Cappadocia is a historical region in Central Turkey – a region of exceptional natural wonders, in particular characterized by fairy chimneys and a unique historical and cultural heritage. The rocks of Cappadocia near Göreme eroded into hundreds of spectacular pillars and minaret-like forms. People of the villages at the heart of the Cappadocia Region carved out houses, churches and monasteries from the soft rocks of volcanic deposits.
The first period of settlement in Göreme goes back to the Roman period. The Göreme Open Air Museum complex contains more than 30 carved-from-rock churches and chapels, some having superb frescoes inside, dating from the 9th century to the 11th century.
The most important towns and destinations in Cappadocia are Ürgüp, Göreme, Ihlara Valley, Selime, Guzelyurt, Uçhisar, Avanos and Zelve. Among the most visited underground cities are Derinkuyu, Kaymakli, Gaziemir and Ozkonak. The best historic mansions and cave houses for tourist stays are in Ürgüp, Göreme, Guzelyurt and Uçhisar. Hot-air ballooning is very popular in Cappadocia and is available in Göreme. Trekking is enjoyed in Ihlara Valley, Monastery Valley (Guzelyurt), Ürgüp and Göreme.

Stop at a Mevlana Mosque/Museum on our way to Cappadocia
Konya, Turkey, October 2012

This tourist destination is the tomb of the famous mystic, sufi, and thinker Rumi (known as Mawlana Jalal ad-Din Muhammad Balkhi-Rumi in English literature). One enters the mausoleum and the small mosque through doors decorated with Seljuk motifs and a Persian text dating from 1492. It leads into the small Tilavet Room decorated with rare and precious Ottoman calligraphy in the Sülüs, Nesih, and Talik styles. In this room the Koran was continuously recited and chanted before the mausoleum was turned into a museum.  The neighbouring museum displays relics of his life and his time – old manuscripts, hand written copies of the Koran, musical instruments used at Rumi’s time, and many art works dating from the Seljuk era.

Cappadocia landscape
Cappadocia, Turkey, October 2012

Cappadocia lies in central Anatolia, in the heartland of what is now Turkey. The relief consists of a high plateau over 1000 m in altitude that is pierced by volcanic peaks.

A fairy chimney (hoodoo) is a tall, thin spire of rock that protrudes from the bottom of an arid drainage basin or badland. Fairy chimneys may range from 1.5 to 45 meters consist of relatively soft rock topped by harder, less easily eroded stone that protects each column from the elements. They generally form within sedimentary rock and volcanic rock formations. Hoodoos are a tourist attraction in the Cappadocia region of Turkey, where houses have been carved from these formations.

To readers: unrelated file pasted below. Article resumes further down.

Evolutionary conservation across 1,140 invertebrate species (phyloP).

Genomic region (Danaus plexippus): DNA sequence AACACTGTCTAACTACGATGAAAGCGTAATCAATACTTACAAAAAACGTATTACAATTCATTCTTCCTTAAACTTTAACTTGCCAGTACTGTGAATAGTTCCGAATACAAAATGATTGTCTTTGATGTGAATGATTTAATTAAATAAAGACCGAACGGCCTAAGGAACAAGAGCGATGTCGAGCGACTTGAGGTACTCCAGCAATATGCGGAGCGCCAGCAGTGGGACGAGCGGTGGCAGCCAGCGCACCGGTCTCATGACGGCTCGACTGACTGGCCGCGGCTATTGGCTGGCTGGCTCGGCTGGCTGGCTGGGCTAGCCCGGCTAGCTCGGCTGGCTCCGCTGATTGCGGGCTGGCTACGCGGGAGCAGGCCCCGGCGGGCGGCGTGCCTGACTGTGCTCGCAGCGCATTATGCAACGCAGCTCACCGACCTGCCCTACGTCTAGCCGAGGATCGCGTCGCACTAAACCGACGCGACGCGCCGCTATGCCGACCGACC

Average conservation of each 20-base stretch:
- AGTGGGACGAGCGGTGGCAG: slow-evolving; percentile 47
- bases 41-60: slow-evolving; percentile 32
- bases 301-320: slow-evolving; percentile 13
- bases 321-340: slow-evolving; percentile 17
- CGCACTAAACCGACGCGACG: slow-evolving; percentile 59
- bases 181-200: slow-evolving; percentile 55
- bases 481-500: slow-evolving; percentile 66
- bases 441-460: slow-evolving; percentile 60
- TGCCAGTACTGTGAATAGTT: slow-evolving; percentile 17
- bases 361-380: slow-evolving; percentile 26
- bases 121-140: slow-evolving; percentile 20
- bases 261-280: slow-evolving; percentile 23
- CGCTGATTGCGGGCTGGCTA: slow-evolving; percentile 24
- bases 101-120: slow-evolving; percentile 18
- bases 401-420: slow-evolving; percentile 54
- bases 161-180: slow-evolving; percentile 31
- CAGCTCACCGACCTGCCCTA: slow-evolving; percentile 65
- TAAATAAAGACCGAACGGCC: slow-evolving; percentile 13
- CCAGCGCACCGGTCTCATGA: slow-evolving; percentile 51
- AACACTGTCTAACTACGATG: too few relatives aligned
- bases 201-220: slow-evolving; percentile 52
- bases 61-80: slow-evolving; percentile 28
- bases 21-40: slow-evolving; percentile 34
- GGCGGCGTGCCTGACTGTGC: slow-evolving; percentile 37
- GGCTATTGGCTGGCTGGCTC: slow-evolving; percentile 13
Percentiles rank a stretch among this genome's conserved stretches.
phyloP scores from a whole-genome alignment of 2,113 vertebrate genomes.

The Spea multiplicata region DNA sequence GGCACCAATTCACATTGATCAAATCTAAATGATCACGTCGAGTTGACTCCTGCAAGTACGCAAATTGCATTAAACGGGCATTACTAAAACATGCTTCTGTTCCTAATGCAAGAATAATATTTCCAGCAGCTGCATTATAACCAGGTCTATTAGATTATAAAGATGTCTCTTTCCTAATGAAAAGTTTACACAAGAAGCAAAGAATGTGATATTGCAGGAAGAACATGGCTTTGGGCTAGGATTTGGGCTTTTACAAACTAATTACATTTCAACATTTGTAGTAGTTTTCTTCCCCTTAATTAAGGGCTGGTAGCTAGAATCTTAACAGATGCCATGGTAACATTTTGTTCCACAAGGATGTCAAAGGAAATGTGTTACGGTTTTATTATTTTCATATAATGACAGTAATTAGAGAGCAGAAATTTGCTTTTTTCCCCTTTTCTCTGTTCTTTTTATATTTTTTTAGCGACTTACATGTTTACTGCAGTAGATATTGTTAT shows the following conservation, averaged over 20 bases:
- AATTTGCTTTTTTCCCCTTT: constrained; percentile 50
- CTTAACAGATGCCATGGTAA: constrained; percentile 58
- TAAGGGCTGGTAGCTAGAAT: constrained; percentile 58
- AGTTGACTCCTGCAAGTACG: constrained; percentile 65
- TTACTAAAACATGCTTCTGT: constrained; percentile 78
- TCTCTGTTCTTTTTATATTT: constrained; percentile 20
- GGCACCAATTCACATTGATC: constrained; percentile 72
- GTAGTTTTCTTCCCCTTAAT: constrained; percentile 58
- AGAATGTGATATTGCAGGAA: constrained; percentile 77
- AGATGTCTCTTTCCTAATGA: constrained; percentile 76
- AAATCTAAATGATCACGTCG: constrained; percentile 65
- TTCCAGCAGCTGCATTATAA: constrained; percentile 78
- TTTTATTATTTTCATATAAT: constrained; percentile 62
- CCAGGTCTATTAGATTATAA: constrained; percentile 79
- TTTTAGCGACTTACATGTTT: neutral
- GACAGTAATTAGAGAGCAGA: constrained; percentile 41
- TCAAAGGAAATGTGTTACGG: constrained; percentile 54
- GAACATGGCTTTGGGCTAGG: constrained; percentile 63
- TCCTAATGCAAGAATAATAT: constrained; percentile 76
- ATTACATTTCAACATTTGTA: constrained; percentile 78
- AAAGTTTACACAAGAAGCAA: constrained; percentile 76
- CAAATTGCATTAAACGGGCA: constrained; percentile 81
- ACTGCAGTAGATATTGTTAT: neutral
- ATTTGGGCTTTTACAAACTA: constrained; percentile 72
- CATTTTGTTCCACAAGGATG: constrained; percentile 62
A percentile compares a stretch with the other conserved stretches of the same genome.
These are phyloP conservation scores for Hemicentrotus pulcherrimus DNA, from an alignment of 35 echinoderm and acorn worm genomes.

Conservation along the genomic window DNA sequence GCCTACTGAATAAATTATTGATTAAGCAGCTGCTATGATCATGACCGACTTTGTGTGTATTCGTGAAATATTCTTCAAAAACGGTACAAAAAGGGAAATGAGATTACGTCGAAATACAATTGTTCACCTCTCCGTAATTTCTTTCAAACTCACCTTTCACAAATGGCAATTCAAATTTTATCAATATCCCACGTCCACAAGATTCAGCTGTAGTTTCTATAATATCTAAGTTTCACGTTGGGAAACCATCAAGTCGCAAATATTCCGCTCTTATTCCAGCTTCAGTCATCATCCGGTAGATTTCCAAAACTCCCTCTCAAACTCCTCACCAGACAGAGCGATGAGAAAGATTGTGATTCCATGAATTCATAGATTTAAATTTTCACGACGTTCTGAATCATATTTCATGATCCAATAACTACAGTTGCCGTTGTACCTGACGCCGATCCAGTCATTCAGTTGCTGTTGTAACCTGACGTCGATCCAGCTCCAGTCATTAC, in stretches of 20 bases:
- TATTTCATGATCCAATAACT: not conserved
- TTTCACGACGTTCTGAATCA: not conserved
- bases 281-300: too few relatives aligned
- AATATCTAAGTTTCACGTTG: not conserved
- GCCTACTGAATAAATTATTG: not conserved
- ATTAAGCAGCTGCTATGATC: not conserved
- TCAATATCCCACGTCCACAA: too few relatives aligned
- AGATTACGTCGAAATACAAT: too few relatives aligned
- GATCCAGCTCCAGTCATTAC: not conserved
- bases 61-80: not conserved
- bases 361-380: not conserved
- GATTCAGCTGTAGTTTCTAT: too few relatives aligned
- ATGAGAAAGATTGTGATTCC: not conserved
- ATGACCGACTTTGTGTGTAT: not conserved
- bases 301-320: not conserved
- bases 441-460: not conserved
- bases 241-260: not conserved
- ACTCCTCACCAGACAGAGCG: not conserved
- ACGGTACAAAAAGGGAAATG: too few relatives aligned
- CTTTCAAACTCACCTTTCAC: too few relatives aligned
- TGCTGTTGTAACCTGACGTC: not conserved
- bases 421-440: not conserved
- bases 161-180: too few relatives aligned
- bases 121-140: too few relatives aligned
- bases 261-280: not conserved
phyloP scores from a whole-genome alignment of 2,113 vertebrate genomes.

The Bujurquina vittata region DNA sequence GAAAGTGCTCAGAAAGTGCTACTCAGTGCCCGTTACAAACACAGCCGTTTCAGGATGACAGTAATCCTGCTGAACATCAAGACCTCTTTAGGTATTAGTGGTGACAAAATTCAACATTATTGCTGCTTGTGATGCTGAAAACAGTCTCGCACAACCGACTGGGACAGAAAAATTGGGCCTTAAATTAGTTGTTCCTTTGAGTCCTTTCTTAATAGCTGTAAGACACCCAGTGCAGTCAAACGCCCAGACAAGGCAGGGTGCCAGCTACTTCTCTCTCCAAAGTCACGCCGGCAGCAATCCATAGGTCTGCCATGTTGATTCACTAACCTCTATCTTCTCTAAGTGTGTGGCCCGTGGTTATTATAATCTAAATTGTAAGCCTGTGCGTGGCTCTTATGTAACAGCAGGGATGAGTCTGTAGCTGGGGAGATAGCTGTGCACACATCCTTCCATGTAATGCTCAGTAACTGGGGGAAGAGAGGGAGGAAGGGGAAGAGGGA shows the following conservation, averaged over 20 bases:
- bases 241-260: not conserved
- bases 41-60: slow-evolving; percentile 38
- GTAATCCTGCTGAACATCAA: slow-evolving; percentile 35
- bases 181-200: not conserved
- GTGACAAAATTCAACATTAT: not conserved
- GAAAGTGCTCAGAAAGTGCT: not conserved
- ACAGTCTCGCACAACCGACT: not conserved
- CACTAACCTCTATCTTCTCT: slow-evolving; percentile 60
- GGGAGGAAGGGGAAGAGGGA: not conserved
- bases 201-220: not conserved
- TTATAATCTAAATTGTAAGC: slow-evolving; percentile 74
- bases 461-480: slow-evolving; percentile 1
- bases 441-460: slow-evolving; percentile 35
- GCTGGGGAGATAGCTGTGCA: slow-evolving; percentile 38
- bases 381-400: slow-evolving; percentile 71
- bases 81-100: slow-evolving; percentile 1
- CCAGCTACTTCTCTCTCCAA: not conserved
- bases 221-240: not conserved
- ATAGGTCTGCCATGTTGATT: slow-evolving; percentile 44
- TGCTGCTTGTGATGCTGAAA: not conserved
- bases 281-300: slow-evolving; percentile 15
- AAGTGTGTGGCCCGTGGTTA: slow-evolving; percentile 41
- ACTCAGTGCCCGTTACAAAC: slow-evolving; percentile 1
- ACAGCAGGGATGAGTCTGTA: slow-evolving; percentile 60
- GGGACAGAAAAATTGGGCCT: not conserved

Hot Air Ballooning 
Cappadocia, Turkey, October 2012

During our visit to Cappadocia I could not resist to fly over the fantastic landscape in a hot-air balloon.

We were picked up at our hotel while it was still dark. After a short minibus ride we arrived at the balloon site where we got some snacks (light breakfast) while we watched the crew filling the balloon with hot air.
When ready we climbed into the basket, and we lifted off. Up in the air we noticed that there were about 70 other balloons in the air at the same time! We floated over a fantastic landscape.

Cappadocia, Turkey, October 2012

Pasabag in Cappadocia is located on the road to Zelve, coming from Goreme or Avanos. Highly remarkable earth pillars can be seen here. This site is also called Monks Valley. The name was derived from some cones carved in tuff stones which stand apart. Currently, there is a vineyard and a number of tuff cones standing right next to the road. Some of these cones split into smaller cones in their upper sections, in which stylites and hermits once hid. A chapel dedicated to St. Simeon, and a hermit’s shelter is built into one of the fairy chimneys with three heads. The entrance of the cell is decorated with antithetical crosses.

Cappadocia, Turkey, October 2012

Çavuşin is a village on the road between Avanos and Göreme, about five kilometers north of Göreme. At the Cavusin old town, the church of St. John the Baptist rises on top of the hill. The church was built in the 5th century and it is the biggest cave church of Cappadocia even though it was divided into three rooms in 10th century against danger of collapsing. Most of the frescoes of St. John the Baptist church are faded by smoke but there are still some visible ones. Its cathedral-like proportions are also astounding.